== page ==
Hyperhidrosis / Excessive Sweating

What it is?

  • Hyperhidrosis simply means a condition which causes excessive sweating. This excessive sweating can occur in different areas of the body. When excessive sweating   is limited to one part of the body more than other parts, this is called Focal hyperhidrosis. When hyperhidrosis occurs throughout the entire this is then call Generalised hyperhidrosis. In general  terms focal hyperhidrosis is not associated with specific disease processes, whereas generalised hyperhidrosis needs to be investigated and treated.
  • Focal hyperhidrosis is also called essential hyperhidrosis or primary hyperhidrosis because there is usually no causative factor (the medical term for this is idiopathic). Primary hyperhidrosis  can be further classified according to the specific area which it affects.
  • ​Axillary hyperhidrosis refers to sweating which affects the armpits.  The largest proportion of patients over 50% suffer from excessive sweating from the armpits.
  • Palmar hyperhidrosis refers to excessive sweating which is restricted to the Hands.  Hyperhidrosis which affects the hands of accounts for up to a quarter of patients. 
  • Craniofacial hyperhidrosis refers to excessive sweating which affects the face especially the scalp and the forehead.  At our clinic this accounts for between 10 to 20% of our patients. 
  • Plantar  Hyperhidrosis refers to sweating which is restricted to the feet. excessive sweating on the feet is particularly hard to treat as it involves very large area as meaning injection therapy and the treatment effect is limited.
  • It is not uncommon for patients to have more than one area being affected with excessive sweating in combination. For example they may sweat excessively from their underarms and their hands together.  excessive sweating treatment.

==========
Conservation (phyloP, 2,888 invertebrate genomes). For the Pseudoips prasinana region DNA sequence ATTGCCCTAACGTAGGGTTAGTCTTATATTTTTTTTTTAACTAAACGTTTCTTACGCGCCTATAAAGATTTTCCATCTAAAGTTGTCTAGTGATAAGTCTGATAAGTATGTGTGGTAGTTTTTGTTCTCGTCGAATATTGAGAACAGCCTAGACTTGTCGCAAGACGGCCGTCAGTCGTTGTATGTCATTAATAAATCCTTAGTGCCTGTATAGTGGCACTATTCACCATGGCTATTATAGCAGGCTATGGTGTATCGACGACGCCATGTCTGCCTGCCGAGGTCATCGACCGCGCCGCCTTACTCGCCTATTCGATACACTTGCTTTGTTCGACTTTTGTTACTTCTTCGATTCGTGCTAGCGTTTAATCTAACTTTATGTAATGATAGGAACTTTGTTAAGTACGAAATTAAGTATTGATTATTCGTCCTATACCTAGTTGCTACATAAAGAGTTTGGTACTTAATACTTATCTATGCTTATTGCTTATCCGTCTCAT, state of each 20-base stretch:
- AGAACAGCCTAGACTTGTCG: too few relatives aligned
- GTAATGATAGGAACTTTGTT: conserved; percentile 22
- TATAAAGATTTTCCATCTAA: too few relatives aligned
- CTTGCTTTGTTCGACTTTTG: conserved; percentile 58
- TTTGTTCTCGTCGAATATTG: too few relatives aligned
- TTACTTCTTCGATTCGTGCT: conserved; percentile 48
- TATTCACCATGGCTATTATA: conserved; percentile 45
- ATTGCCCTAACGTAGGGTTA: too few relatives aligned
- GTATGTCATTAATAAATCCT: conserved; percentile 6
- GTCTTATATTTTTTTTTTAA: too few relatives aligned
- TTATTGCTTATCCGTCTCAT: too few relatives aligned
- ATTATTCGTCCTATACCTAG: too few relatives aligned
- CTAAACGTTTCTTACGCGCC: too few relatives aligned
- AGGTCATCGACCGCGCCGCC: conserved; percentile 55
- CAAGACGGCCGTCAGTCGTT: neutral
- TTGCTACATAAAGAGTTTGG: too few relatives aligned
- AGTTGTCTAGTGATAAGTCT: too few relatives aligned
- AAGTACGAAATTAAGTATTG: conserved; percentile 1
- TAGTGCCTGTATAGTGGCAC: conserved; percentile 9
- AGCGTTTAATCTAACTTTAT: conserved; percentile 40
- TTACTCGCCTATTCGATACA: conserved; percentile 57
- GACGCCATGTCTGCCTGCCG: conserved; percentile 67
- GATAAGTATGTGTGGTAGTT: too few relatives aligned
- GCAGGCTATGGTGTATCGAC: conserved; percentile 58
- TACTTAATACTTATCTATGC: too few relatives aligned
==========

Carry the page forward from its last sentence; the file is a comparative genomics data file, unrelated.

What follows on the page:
Pathophysiology of Hyperhidrosis
Hyperhidrosis is generally considered to be the result of inherited characteristics which cause the sympathetic nervous system to become more reactive to the environment then is normal. So that even a small amount of perceived threat or anxiety causes overstimulation of that part of the brain which controls sweating. The sympathetic nervous system then relays this message to the sweat glands to produce increased amounts of sweat. It is possible other parts of the brain are also involved in hyperhidrosis including the hypothalamus and specific parts of the cerebral cortex.


– Iontophoresis
About Treatment
Iontophosesis refers to the introduction of electrons to the area where you want to stop sweating. By doing so, this disrupts the flow of important ions involved in the transmission of a nerve impulse to the sweat gland.

Ionotophoresis has to be performed with the use of an electrical device. These devices can cost up to $1000 and in general they are better purchased and the best one is available from outside Australia.

Iontophosesis has to be performed at least on a daily basis for 45-60mins which makes them a less attractive alternative form of treatment. It is primarily used for hand sweating and feet sweating.

One of the biggest problems of iontophoresis besides the time-consuming nature of the treatment is that it also causes skin irritation and should not be used by pregnant women or those with pacemakers.

Treatment used for